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Disease in the Developing World

News Releases

Key: Meeting M      Journal J      Funder F

Showing releases 851-875 out of 1151.

<< < 30 | 31 | 32 | 33 | 34 | 35 | 36 | 37 | 38 | 39 > >>

Public Release: 22-Sep-2014
Canada funds 22 innovative projects to help save 'Every Woman, Every Child'
Grand Challenges Canada announces 22 grants to innovators in Canada and the developing world to address maternal, newborn and child health. MNCH, a centerpiece of Canada's international assistance efforts, will be the focus of events and talks throughout this month's UN General Assembly in New York.
Grand Challenges Canada

Contact: Terry Collins
Terry Collins Assoc

Public Release: 19-Sep-2014
PLOS Currents: Outbreaks
Research predicts possible 6,800 new Ebola cases this month
Arizona State University and Harvard University researchers also discovered through modelling analysis that the rate of rise in cases significantly increased in August in Liberia and Guinea, around the time that a mass quarantine was put in place, indicating that the mass quarantine efforts may have made the outbreak worse than it would have been otherwise.
NIH/National Institute of General Medical Sciences

Contact: Julie Newberg
Arizona State University

Public Release: 18-Sep-2014
PLOS Pathogens
Research milestone in CCHF virus could help identify new treatments
New research into the Crimean-Congo hemorrhagic fever virus (CCHFV), a tick-borne virus which causes a severe hemorrhagic disease in humans similar to that caused by Ebolavirus, has identified new cellular factors essential for CCHFV infection. This discovery has the potential to lead to novel targets for therapeutic interventions against the pathogen.
Ewing Halsell Foundation, Douglass Foundation, US Defense Threat Reduction Agency

Contact: Lisa Cruz
Texas Biomedical Research Institute

Public Release: 18-Sep-2014
New insights on an ancient plague could improve treatments for infections
Dangerous new pathogens such as the Ebola virus invoke scary scenarios of deadly epidemics, but even ancient scourges such as the bubonic plague are still providing researchers with new insights on how the body responds to infections. In a study published online Sept. 18, 2014, in the journal Immunity, researchers at Duke Medicine and Duke-NUS Graduate Medical School Singapore detail how the bacteria that cause bubonic plague hitchhike on immune cells in the lymph nodes and ride into the lungs and the blood stream
National Institutes of Health

Contact: Sarah Avery
Duke University Medical Center

Public Release: 18-Sep-2014
Science Translational Medicine
A new way to prevent the spread of devastating diseases
Researchers around the country are adopting a technique developed in the Caltech lab of Nobel Laureate David Baltimore to try to guard against infection. The method, called VIP, was originally designed to trigger an immune response to HIV, and because of its success with HIV is now being studied, in mice, for protection against influenza, malaria, hepatitis C, and tuberculosis.

Contact: Deborah Williams-Hedges
California Institute of Technology

Public Release: 18-Sep-2014
Annals of Oncology
Experts issue plea for better research and education for advanced breast cancer
Breast cancer experts around the world have issued a plea to researchers, academics, drug companies, funders and advocates to carry out high quality research and clinical trials for advanced breast cancer, a disease which is almost always fatal and for which there are many unanswered questions. The plea is published in the latest international consensus guidelines for the management of advanced breast cancer, published simultaneously in the leading cancer journals The Breast and Annals of Oncology.

Contact: Emma Mason
European Society for Medical Oncology

Public Release: 18-Sep-2014
World population to keep growing this century, hit 11 billion by 2100
The chance that world population in 2100 will be between 9.6 billion and 12.3 billion people is 80 percent, according to the first such United Nations forecast to incorporate modern statistical tools.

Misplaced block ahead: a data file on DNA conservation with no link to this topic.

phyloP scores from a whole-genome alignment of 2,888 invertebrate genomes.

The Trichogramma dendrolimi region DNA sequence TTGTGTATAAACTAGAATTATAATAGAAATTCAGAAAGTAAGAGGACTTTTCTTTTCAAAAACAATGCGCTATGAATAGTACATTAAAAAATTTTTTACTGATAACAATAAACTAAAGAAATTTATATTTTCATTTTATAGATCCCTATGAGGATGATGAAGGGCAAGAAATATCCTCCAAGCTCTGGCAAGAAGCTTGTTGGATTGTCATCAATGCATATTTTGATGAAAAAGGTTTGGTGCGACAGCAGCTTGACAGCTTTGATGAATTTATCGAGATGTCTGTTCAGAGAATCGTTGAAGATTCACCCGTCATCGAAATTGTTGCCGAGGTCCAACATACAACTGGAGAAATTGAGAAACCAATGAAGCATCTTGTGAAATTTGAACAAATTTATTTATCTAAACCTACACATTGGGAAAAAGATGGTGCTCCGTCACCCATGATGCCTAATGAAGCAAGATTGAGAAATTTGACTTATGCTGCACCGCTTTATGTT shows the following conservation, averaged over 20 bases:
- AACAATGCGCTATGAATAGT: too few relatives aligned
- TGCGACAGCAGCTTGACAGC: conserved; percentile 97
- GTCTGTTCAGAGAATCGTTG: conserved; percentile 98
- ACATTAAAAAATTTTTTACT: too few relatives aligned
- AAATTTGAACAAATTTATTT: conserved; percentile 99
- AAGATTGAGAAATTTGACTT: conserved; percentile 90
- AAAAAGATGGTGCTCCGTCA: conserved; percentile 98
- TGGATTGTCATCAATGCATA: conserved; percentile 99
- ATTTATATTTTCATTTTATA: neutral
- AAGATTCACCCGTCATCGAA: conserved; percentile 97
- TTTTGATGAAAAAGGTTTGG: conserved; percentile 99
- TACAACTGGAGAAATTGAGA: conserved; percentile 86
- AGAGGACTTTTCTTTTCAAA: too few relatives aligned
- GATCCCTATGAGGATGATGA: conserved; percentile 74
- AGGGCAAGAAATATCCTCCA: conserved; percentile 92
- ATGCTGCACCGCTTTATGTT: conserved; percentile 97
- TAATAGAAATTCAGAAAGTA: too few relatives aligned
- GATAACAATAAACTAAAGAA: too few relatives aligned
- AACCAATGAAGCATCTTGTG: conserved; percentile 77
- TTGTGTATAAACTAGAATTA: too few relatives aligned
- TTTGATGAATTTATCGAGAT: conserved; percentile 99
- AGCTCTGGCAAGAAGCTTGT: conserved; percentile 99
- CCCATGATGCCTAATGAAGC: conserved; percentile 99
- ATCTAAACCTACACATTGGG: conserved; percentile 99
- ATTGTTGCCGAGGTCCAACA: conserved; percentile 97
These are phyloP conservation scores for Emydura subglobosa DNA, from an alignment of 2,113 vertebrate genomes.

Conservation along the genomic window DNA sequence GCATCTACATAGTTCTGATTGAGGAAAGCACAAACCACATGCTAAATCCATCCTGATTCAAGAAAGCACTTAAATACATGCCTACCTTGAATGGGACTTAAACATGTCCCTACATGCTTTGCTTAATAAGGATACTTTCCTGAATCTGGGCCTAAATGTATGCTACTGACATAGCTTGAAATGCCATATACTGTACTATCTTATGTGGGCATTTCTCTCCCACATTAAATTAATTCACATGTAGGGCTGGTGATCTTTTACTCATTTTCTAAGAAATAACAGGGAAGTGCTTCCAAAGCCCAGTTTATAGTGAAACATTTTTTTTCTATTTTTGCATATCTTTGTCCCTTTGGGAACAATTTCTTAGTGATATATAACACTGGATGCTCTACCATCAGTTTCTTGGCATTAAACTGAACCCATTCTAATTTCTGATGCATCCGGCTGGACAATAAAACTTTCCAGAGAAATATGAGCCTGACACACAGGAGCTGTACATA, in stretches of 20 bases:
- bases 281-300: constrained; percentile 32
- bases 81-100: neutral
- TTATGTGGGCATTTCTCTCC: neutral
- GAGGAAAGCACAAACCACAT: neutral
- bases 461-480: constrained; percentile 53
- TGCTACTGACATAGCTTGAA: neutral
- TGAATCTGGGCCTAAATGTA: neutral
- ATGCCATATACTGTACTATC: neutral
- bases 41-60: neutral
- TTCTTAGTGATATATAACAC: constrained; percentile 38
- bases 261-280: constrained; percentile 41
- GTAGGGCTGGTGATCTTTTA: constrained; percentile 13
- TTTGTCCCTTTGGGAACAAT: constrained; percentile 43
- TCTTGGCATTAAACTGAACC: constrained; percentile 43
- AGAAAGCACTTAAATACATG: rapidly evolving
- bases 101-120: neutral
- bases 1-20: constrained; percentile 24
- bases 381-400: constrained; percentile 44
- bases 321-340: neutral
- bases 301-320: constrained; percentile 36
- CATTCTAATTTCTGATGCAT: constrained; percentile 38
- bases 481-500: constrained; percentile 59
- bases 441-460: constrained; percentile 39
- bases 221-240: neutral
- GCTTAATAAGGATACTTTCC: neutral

National Institutes of Health

Contact: Hannah Hickey
University of Washington

Public Release: 16-Sep-2014
Ebola outbreak 'out of all proportion' and severity cannot be predicted
A mathematical model that replicates Ebola outbreaks can no longer be used to ascertain the eventual scale of the current epidemic, finds research conducted by the University of Warwick. Dr. Thomas House, of the University's Warwick Mathematics Institute, developed a model that incorporated data from past outbreaks that successfully replicated their eventual scale.
Engineering and Physical Sciences Research Council

Contact: Tom Frew
University of Warwick

Public Release: 16-Sep-2014
Proceedings of the National Academy of Sciences
Pairing social networks with social motives to close the science gap
Noshir Contractor is leading a survey of 14,000 health workers in India to discover how to best disseminate public health information.

Contact: Megan Fellman
Northwestern University

Public Release: 16-Sep-2014
PLOS Medicine
World Health Organization policy improves use of medicines
In this issue of PLOS Medicine, Kathleen Holloway from the World Health Organization and David Henry evaluated data on reported adherence to World Health Organization essential medicines practices and measures of quality use of medicines from 56 low and middle income countries for 2002-2008. They compared the countries' government-reported implementation of 36 essential medicines policies with independent survey results for 10 validated indicators of quality use of medicines.
World Health Organization, World Health Organization Collaborating Centre at Boston and Harvard Universities

Contact: Maya Sandler

Public Release: 15-Sep-2014
Acta Crystallographica Section D
Protein secrets of Ebola virus
The current Ebola virus outbreak in West Africa, which has claimed more than 2000 lives, has highlighted the need for a deeper understanding of the molecular biology of the virus that could be critical in the development of vaccines or antiviral drugs to treat or prevent Ebola hemorrhagic fever.
DOD/Defense Threat Reduction Agency

Contact: ja@iucr.org
International Union of Crystallography

Public Release: 15-Sep-2014
Japanese Global Health Fund awards $33.5 million to develop vaccines, drugs for neglected diseases
The Global Health Innovative Technology Fund (GHIT Fund), a new public health partnership that is bringing Japanese know-how and investment to the global fight against infectious diseases, today announced seven grant investments totaling US$15.3 million to speed the development of promising drugs and vaccines to battle three insect-borne diseases -- malaria, dengue and Chagas disease. The announcement marks the GHIT Fund's third round of grant investments since November 2013 -- totaling $33.5 million.